Lockout of the Resident
Locking out a resident as a means of self-help eviction was legal a very long time ago. It is legal no more, and most managers would never do such a thing, so you may think. Suppose you are trying to get the resident to come to the office to see you. You change the locks and put a note on the door asking the resident to come to the office. The resident comes home at 7 pm, the office is closed, and he is locked out. Prohibited practice? You bet. You can never change the locks on a resident’s door to “get the resident’s attention” or for any reason; unless the resident requests that the locks are changed. Now what about a situation where one resident asks you to change the locks? You oblige, and a week later the other resident on the lease comes to you and says he or she can’t get in, as her co resident/roommate changed the locks. Are you required to let this person in? If they are on the lease, you are, and your failure to let them in could result in a prohibited practices charge against you. We recommend that in any case where a resident wants a lock changed; all the residents put this in writing on one request form.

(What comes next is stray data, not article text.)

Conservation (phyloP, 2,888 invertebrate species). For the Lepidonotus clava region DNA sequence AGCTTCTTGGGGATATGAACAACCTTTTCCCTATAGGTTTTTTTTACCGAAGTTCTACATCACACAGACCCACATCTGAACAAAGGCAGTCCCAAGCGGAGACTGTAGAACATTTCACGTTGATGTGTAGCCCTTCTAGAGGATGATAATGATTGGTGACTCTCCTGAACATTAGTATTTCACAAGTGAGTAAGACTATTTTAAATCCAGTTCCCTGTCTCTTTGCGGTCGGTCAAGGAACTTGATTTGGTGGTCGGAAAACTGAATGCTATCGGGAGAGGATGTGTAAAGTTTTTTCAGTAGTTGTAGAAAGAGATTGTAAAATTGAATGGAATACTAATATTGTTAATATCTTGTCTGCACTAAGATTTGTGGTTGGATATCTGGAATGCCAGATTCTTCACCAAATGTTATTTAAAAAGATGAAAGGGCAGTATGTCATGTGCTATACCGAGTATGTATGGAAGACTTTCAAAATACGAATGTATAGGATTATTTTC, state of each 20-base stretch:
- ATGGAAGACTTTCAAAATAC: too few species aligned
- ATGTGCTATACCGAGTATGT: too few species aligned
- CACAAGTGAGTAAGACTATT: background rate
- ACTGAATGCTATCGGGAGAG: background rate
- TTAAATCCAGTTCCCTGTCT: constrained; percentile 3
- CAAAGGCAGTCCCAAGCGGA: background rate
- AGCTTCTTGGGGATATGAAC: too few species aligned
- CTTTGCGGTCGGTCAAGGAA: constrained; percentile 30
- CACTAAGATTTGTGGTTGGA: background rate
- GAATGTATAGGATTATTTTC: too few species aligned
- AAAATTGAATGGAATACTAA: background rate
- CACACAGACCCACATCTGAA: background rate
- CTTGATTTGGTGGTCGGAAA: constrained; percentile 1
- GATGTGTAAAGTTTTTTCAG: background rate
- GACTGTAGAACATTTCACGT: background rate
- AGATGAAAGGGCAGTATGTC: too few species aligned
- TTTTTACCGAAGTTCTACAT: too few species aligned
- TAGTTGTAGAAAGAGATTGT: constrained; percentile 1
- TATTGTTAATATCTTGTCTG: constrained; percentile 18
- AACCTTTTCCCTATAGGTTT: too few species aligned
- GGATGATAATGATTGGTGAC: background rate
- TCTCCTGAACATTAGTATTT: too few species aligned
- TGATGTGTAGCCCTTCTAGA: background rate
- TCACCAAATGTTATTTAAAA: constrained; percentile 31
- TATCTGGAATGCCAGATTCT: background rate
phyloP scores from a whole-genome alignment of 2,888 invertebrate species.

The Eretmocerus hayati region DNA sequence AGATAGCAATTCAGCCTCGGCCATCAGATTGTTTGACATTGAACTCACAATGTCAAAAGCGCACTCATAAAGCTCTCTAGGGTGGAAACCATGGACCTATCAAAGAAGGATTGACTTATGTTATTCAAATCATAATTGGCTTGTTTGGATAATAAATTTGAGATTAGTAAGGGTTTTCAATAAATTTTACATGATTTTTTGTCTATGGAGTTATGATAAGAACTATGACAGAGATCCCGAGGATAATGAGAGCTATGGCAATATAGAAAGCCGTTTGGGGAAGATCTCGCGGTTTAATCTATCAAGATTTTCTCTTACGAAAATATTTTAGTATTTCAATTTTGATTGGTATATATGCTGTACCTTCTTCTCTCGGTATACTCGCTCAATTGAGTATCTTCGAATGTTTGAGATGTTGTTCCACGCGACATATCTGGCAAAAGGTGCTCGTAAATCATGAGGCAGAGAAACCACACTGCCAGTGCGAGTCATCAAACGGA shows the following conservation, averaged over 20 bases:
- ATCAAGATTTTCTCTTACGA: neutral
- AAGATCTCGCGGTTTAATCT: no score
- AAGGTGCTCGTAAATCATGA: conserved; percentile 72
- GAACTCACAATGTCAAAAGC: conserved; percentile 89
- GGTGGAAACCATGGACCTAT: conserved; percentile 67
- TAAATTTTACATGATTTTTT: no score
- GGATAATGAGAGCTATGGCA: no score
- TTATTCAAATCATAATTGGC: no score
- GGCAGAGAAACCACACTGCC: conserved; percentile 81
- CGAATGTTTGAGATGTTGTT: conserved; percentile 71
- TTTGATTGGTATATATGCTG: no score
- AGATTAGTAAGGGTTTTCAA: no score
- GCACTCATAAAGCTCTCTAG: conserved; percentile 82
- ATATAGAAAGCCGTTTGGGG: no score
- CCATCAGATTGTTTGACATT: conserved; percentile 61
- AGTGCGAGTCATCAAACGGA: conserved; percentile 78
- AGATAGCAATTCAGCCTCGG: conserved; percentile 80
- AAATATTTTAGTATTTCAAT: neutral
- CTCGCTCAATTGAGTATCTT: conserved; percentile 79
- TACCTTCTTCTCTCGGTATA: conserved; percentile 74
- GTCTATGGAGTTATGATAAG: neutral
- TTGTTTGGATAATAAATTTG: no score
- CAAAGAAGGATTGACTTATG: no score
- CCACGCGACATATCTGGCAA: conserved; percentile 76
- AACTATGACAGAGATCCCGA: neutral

LAW FS 83.67(2)A manager of any dwelling unit governed by this part shall prevent the resident from gaining reasonable access to the dwelling unit by any means, including, but not limited to, changing the locks or using any bootlock or similar device
Armed Forces Discrimination
Is it risky to rent to someone in the United Stated Armed Forces? Absolutely. The laws protecting service members have been broadened not only to allow them to break their lease if they go on active duty, but to allow an active duty service member to break a lease to move onto base housing which could be right down the street. The recent law changes have made many managers hesitant to rent to service members, and some managers have decided to try to avoid renting to service members at all costs. A few years ago, this was not considered a prohibited practice, but now it is.